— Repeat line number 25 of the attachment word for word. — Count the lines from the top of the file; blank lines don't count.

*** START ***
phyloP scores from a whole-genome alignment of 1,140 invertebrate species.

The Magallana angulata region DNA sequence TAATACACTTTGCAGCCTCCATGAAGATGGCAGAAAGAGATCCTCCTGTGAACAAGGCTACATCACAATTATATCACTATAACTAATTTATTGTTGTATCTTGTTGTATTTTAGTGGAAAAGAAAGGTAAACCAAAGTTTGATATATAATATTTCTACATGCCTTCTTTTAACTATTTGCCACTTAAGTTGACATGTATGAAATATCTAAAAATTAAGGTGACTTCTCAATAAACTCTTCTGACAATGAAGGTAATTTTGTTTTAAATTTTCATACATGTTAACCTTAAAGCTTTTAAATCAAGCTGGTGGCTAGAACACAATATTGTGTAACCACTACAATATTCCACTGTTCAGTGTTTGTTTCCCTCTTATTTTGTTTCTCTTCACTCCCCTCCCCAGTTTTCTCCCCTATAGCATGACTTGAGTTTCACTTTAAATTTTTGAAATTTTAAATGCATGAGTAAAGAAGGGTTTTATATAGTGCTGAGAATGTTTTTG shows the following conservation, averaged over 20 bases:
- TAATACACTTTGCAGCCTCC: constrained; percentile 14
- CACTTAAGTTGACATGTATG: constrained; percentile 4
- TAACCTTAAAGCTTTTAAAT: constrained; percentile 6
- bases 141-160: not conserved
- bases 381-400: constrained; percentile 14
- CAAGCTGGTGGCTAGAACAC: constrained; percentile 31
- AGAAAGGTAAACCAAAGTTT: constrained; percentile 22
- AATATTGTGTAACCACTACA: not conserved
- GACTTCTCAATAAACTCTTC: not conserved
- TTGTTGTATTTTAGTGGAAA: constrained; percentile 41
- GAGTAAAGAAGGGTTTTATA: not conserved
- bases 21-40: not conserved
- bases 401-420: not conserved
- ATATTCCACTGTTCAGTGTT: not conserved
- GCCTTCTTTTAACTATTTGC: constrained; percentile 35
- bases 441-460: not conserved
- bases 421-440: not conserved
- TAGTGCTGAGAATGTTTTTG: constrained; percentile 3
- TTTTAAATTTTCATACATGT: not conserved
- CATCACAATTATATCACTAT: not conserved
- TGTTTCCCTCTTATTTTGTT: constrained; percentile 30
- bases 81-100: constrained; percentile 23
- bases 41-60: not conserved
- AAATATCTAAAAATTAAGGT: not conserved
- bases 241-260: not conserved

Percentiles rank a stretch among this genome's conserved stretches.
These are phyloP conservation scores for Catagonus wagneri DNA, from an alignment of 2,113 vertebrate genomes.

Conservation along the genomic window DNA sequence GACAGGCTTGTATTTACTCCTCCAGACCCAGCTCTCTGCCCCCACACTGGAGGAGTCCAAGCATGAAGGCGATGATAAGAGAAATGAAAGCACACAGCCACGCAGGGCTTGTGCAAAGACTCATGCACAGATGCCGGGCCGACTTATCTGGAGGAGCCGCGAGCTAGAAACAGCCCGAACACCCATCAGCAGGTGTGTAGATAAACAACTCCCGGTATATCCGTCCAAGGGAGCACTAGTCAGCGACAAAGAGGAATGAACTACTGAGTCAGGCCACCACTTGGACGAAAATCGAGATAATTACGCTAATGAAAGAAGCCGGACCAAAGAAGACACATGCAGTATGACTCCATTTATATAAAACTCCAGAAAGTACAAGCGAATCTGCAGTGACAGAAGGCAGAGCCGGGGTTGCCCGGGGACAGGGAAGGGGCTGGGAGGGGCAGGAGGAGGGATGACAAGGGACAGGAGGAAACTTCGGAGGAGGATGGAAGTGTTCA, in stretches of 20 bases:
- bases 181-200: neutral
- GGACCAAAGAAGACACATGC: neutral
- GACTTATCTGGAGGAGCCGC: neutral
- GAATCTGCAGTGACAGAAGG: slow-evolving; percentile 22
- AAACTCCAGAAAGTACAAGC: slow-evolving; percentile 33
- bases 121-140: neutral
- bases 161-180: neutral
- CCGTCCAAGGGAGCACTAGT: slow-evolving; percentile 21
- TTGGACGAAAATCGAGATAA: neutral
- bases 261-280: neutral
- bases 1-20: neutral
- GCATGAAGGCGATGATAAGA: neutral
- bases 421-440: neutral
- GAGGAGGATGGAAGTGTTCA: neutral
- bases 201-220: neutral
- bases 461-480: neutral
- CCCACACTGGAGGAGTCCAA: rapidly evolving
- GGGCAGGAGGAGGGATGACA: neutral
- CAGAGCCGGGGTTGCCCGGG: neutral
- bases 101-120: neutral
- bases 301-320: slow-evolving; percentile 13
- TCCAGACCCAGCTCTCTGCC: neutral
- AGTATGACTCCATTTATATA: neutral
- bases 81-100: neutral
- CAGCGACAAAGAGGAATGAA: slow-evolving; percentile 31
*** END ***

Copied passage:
- bases 41-60: not conserved